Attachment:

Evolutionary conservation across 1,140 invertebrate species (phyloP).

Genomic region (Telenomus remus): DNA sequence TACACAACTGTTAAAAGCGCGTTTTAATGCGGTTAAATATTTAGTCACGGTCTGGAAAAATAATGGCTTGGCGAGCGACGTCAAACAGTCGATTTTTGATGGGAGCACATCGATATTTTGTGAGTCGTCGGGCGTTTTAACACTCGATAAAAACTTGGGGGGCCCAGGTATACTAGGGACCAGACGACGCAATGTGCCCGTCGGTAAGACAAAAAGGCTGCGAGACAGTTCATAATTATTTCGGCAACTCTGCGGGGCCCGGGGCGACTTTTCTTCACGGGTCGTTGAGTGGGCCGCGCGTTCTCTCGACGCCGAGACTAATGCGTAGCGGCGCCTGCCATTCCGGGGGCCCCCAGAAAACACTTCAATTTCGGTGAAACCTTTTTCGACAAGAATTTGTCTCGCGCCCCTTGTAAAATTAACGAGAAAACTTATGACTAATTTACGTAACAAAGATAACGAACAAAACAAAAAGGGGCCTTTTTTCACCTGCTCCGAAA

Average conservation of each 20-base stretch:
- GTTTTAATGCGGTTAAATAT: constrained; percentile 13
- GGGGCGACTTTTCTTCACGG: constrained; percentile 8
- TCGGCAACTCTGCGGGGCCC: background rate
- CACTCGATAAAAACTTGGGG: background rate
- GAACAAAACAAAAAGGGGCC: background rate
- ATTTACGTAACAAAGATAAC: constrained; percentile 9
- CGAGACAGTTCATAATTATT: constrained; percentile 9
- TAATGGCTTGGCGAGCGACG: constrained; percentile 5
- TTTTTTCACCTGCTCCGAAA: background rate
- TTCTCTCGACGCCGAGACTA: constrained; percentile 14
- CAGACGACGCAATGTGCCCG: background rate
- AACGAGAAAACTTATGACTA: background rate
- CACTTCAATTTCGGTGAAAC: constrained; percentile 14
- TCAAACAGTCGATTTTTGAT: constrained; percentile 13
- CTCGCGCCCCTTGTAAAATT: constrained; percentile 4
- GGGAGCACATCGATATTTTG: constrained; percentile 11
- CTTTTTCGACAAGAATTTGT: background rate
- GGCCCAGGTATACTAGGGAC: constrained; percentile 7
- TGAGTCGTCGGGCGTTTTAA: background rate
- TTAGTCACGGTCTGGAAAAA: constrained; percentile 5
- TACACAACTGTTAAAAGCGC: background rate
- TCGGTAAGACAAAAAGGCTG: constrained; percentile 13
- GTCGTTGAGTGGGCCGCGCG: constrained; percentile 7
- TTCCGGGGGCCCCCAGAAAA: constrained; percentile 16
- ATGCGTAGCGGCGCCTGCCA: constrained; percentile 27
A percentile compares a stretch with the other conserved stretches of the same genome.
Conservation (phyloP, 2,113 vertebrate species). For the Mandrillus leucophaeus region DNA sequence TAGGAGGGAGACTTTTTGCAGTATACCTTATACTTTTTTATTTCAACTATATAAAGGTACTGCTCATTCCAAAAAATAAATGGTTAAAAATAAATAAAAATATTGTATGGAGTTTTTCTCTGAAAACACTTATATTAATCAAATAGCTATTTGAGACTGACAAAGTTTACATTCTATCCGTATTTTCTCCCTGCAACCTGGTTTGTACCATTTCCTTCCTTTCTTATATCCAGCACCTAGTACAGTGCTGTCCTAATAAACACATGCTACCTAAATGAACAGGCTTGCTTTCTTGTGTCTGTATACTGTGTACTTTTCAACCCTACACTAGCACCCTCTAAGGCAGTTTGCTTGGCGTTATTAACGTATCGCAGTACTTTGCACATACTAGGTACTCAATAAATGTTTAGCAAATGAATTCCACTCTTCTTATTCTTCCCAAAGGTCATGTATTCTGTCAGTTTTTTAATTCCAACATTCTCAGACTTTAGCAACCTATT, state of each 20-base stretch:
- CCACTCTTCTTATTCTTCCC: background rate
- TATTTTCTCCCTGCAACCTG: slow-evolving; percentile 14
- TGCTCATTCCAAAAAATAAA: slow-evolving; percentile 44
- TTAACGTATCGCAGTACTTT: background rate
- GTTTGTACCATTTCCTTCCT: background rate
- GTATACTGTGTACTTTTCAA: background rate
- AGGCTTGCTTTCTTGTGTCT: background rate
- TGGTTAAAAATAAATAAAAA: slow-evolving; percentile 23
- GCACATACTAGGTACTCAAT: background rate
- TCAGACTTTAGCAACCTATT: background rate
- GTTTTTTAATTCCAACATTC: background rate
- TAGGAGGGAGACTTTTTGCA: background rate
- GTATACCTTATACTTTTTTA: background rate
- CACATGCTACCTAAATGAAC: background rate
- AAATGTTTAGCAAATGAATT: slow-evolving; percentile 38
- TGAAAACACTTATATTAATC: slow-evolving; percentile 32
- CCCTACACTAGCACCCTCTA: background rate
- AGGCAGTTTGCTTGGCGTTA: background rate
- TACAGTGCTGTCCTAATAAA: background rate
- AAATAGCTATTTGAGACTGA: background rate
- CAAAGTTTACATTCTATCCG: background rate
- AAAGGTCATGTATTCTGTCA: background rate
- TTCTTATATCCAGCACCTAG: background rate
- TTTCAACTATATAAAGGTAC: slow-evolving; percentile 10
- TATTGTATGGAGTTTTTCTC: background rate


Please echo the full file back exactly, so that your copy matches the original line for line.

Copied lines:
Evolutionary conservation across 1,140 invertebrate species (phyloP).

Genomic region (Telenomus remus): DNA sequence TACACAACTGTTAAAAGCGCGTTTTAATGCGGTTAAATATTTAGTCACGGTCTGGAAAAATAATGGCTTGGCGAGCGACGTCAAACAGTCGATTTTTGATGGGAGCACATCGATATTTTGTGAGTCGTCGGGCGTTTTAACACTCGATAAAAACTTGGGGGGCCCAGGTATACTAGGGACCAGACGACGCAATGTGCCCGTCGGTAAGACAAAAAGGCTGCGAGACAGTTCATAATTATTTCGGCAACTCTGCGGGGCCCGGGGCGACTTTTCTTCACGGGTCGTTGAGTGGGCCGCGCGTTCTCTCGACGCCGAGACTAATGCGTAGCGGCGCCTGCCATTCCGGGGGCCCCCAGAAAACACTTCAATTTCGGTGAAACCTTTTTCGACAAGAATTTGTCTCGCGCCCCTTGTAAAATTAACGAGAAAACTTATGACTAATTTACGTAACAAAGATAACGAACAAAACAAAAAGGGGCCTTTTTTCACCTGCTCCGAAA

Average conservation of each 20-base stretch:
- GTTTTAATGCGGTTAAATAT: constrained; percentile 13
- GGGGCGACTTTTCTTCACGG: constrained; percentile 8
- TCGGCAACTCTGCGGGGCCC: background rate
- CACTCGATAAAAACTTGGGG: background rate
- GAACAAAACAAAAAGGGGCC: background rate
- ATTTACGTAACAAAGATAAC: constrained; percentile 9
- CGAGACAGTTCATAATTATT: constrained; percentile 9
- TAATGGCTTGGCGAGCGACG: constrained; percentile 5
- TTTTTTCACCTGCTCCGAAA: background rate
- TTCTCTCGACGCCGAGACTA: constrained; percentile 14
- CAGACGACGCAATGTGCCCG: background rate
- AACGAGAAAACTTATGACTA: background rate
- CACTTCAATTTCGGTGAAAC: constrained; percentile 14
- TCAAACAGTCGATTTTTGAT: constrained; percentile 13
- CTCGCGCCCCTTGTAAAATT: constrained; percentile 4
- GGGAGCACATCGATATTTTG: constrained; percentile 11
- CTTTTTCGACAAGAATTTGT: background rate
- GGCCCAGGTATACTAGGGAC: constrained; percentile 7
- TGAGTCGTCGGGCGTTTTAA: background rate
- TTAGTCACGGTCTGGAAAAA: constrained; percentile 5
- TACACAACTGTTAAAAGCGC: background rate
- TCGGTAAGACAAAAAGGCTG: constrained; percentile 13
- GTCGTTGAGTGGGCCGCGCG: constrained; percentile 7
- TTCCGGGGGCCCCCAGAAAA: constrained; percentile 16
- ATGCGTAGCGGCGCCTGCCA: constrained; percentile 27
A percentile compares a stretch with the other conserved stretches of the same genome.
Conservation (phyloP, 2,113 vertebrate species). For the Mandrillus leucophaeus region DNA sequence TAGGAGGGAGACTTTTTGCAGTATACCTTATACTTTTTTATTTCAACTATATAAAGGTACTGCTCATTCCAAAAAATAAATGGTTAAAAATAAATAAAAATATTGTATGGAGTTTTTCTCTGAAAACACTTATATTAATCAAATAGCTATTTGAGACTGACAAAGTTTACATTCTATCCGTATTTTCTCCCTGCAACCTGGTTTGTACCATTTCCTTCCTTTCTTATATCCAGCACCTAGTACAGTGCTGTCCTAATAAACACATGCTACCTAAATGAACAGGCTTGCTTTCTTGTGTCTGTATACTGTGTACTTTTCAACCCTACACTAGCACCCTCTAAGGCAGTTTGCTTGGCGTTATTAACGTATCGCAGTACTTTGCACATACTAGGTACTCAATAAATGTTTAGCAAATGAATTCCACTCTTCTTATTCTTCCCAAAGGTCATGTATTCTGTCAGTTTTTTAATTCCAACATTCTCAGACTTTAGCAACCTATT, state of each 20-base stretch:
- CCACTCTTCTTATTCTTCCC: background rate
- TATTTTCTCCCTGCAACCTG: slow-evolving; percentile 14
- TGCTCATTCCAAAAAATAAA: slow-evolving; percentile 44
- TTAACGTATCGCAGTACTTT: background rate
- GTTTGTACCATTTCCTTCCT: background rate
- GTATACTGTGTACTTTTCAA: background rate
- AGGCTTGCTTTCTTGTGTCT: background rate
- TGGTTAAAAATAAATAAAAA: slow-evolving; percentile 23
- GCACATACTAGGTACTCAAT: background rate
- TCAGACTTTAGCAACCTATT: background rate
- GTTTTTTAATTCCAACATTC: background rate
- TAGGAGGGAGACTTTTTGCA: background rate
- GTATACCTTATACTTTTTTA: background rate
- CACATGCTACCTAAATGAAC: background rate
- AAATGTTTAGCAAATGAATT: slow-evolving; percentile 38
- TGAAAACACTTATATTAATC: slow-evolving; percentile 32
- CCCTACACTAGCACCCTCTA: background rate
- AGGCAGTTTGCTTGGCGTTA: background rate
- TACAGTGCTGTCCTAATAAA: background rate
- AAATAGCTATTTGAGACTGA: background rate
- CAAAGTTTACATTCTATCCG: background rate
- AAAGGTCATGTATTCTGTCA: background rate
- TTCTTATATCCAGCACCTAG: background rate
- TTTCAACTATATAAAGGTAC: slow-evolving; percentile 10
- TATTGTATGGAGTTTTTCTC: background rate